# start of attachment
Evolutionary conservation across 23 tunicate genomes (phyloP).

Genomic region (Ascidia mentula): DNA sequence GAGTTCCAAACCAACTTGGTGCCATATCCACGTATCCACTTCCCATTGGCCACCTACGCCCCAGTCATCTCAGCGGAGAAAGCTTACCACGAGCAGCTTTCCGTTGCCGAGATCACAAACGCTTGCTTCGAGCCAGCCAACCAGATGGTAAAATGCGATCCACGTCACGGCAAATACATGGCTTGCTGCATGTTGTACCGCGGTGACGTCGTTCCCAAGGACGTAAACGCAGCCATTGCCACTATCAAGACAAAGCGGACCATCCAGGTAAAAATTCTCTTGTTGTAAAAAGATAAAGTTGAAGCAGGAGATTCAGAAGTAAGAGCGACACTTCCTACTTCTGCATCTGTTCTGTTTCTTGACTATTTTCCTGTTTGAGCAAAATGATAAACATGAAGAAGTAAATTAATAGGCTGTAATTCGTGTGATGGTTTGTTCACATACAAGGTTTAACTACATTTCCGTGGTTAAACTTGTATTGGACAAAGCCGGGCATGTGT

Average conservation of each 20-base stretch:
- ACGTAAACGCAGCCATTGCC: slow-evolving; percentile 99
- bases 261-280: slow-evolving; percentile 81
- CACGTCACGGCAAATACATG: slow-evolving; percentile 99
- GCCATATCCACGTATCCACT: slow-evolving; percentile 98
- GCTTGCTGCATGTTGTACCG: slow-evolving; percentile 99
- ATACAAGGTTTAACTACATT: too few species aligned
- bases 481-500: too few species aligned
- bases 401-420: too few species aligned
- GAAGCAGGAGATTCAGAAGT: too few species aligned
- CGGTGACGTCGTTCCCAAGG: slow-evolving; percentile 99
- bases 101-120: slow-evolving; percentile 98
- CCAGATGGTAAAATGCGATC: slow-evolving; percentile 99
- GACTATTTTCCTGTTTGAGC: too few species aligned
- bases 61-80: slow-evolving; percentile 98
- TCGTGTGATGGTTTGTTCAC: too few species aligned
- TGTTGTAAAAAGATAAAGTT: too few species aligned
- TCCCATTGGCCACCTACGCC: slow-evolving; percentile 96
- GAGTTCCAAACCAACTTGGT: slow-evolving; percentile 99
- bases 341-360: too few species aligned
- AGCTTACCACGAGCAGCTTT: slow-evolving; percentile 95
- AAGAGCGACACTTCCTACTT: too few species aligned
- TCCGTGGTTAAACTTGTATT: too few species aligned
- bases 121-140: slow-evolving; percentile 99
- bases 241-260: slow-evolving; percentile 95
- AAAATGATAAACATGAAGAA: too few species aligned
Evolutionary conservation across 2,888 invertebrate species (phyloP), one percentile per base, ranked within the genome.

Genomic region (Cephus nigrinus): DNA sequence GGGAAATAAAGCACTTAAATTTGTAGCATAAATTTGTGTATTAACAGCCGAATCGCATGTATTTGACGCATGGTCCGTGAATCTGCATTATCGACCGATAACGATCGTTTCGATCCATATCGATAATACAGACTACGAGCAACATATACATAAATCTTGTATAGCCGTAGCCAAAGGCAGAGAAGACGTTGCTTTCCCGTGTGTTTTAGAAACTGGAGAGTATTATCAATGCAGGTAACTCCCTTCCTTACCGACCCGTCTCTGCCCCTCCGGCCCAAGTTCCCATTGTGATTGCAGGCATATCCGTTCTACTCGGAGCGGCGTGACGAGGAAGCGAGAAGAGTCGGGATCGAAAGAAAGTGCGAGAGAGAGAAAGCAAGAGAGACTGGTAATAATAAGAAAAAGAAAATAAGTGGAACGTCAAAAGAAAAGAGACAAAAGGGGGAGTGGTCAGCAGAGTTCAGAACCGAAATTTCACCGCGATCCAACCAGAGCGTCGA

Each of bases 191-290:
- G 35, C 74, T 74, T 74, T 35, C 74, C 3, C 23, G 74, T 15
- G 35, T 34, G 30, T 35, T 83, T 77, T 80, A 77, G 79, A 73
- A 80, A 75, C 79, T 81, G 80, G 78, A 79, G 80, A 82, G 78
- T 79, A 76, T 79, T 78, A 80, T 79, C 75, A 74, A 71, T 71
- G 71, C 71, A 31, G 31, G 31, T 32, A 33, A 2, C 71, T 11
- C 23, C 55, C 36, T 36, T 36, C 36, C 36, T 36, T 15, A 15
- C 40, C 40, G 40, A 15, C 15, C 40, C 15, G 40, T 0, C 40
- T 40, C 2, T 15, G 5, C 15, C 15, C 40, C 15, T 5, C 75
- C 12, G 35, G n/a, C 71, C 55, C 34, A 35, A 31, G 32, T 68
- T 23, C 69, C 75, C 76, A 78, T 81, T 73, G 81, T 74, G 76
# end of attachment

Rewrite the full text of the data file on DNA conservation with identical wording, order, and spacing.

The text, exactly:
Evolutionary conservation across 23 tunicate genomes (phyloP).

Genomic region (Ascidia mentula): DNA sequence GAGTTCCAAACCAACTTGGTGCCATATCCACGTATCCACTTCCCATTGGCCACCTACGCCCCAGTCATCTCAGCGGAGAAAGCTTACCACGAGCAGCTTTCCGTTGCCGAGATCACAAACGCTTGCTTCGAGCCAGCCAACCAGATGGTAAAATGCGATCCACGTCACGGCAAATACATGGCTTGCTGCATGTTGTACCGCGGTGACGTCGTTCCCAAGGACGTAAACGCAGCCATTGCCACTATCAAGACAAAGCGGACCATCCAGGTAAAAATTCTCTTGTTGTAAAAAGATAAAGTTGAAGCAGGAGATTCAGAAGTAAGAGCGACACTTCCTACTTCTGCATCTGTTCTGTTTCTTGACTATTTTCCTGTTTGAGCAAAATGATAAACATGAAGAAGTAAATTAATAGGCTGTAATTCGTGTGATGGTTTGTTCACATACAAGGTTTAACTACATTTCCGTGGTTAAACTTGTATTGGACAAAGCCGGGCATGTGT

Average conservation of each 20-base stretch:
- ACGTAAACGCAGCCATTGCC: slow-evolving; percentile 99
- bases 261-280: slow-evolving; percentile 81
- CACGTCACGGCAAATACATG: slow-evolving; percentile 99
- GCCATATCCACGTATCCACT: slow-evolving; percentile 98
- GCTTGCTGCATGTTGTACCG: slow-evolving; percentile 99
- ATACAAGGTTTAACTACATT: too few species aligned
- bases 481-500: too few species aligned
- bases 401-420: too few species aligned
- GAAGCAGGAGATTCAGAAGT: too few species aligned
- CGGTGACGTCGTTCCCAAGG: slow-evolving; percentile 99
- bases 101-120: slow-evolving; percentile 98
- CCAGATGGTAAAATGCGATC: slow-evolving; percentile 99
- GACTATTTTCCTGTTTGAGC: too few species aligned
- bases 61-80: slow-evolving; percentile 98
- TCGTGTGATGGTTTGTTCAC: too few species aligned
- TGTTGTAAAAAGATAAAGTT: too few species aligned
- TCCCATTGGCCACCTACGCC: slow-evolving; percentile 96
- GAGTTCCAAACCAACTTGGT: slow-evolving; percentile 99
- bases 341-360: too few species aligned
- AGCTTACCACGAGCAGCTTT: slow-evolving; percentile 95
- AAGAGCGACACTTCCTACTT: too few species aligned
- TCCGTGGTTAAACTTGTATT: too few species aligned
- bases 121-140: slow-evolving; percentile 99
- bases 241-260: slow-evolving; percentile 95
- AAAATGATAAACATGAAGAA: too few species aligned
Evolutionary conservation across 2,888 invertebrate species (phyloP), one percentile per base, ranked within the genome.

Genomic region (Cephus nigrinus): DNA sequence GGGAAATAAAGCACTTAAATTTGTAGCATAAATTTGTGTATTAACAGCCGAATCGCATGTATTTGACGCATGGTCCGTGAATCTGCATTATCGACCGATAACGATCGTTTCGATCCATATCGATAATACAGACTACGAGCAACATATACATAAATCTTGTATAGCCGTAGCCAAAGGCAGAGAAGACGTTGCTTTCCCGTGTGTTTTAGAAACTGGAGAGTATTATCAATGCAGGTAACTCCCTTCCTTACCGACCCGTCTCTGCCCCTCCGGCCCAAGTTCCCATTGTGATTGCAGGCATATCCGTTCTACTCGGAGCGGCGTGACGAGGAAGCGAGAAGAGTCGGGATCGAAAGAAAGTGCGAGAGAGAGAAAGCAAGAGAGACTGGTAATAATAAGAAAAAGAAAATAAGTGGAACGTCAAAAGAAAAGAGACAAAAGGGGGAGTGGTCAGCAGAGTTCAGAACCGAAATTTCACCGCGATCCAACCAGAGCGTCGA

Each of bases 191-290:
- G 35, C 74, T 74, T 74, T 35, C 74, C 3, C 23, G 74, T 15
- G 35, T 34, G 30, T 35, T 83, T 77, T 80, A 77, G 79, A 73
- A 80, A 75, C 79, T 81, G 80, G 78, A 79, G 80, A 82, G 78
- T 79, A 76, T 79, T 78, A 80, T 79, C 75, A 74, A 71, T 71
- G 71, C 71, A 31, G 31, G 31, T 32, A 33, A 2, C 71, T 11
- C 23, C 55, C 36, T 36, T 36, C 36, C 36, T 36, T 15, A 15
- C 40, C 40, G 40, A 15, C 15, C 40, C 15, G 40, T 0, C 40
- T 40, C 2, T 15, G 5, C 15, C 15, C 40, C 15, T 5, C 75
- C 12, G 35, G n/a, C 71, C 55, C 34, A 35, A 31, G 32, T 68
- T 23, C 69, C 75, C 76, A 78, T 81, T 73, G 81, T 74, G 76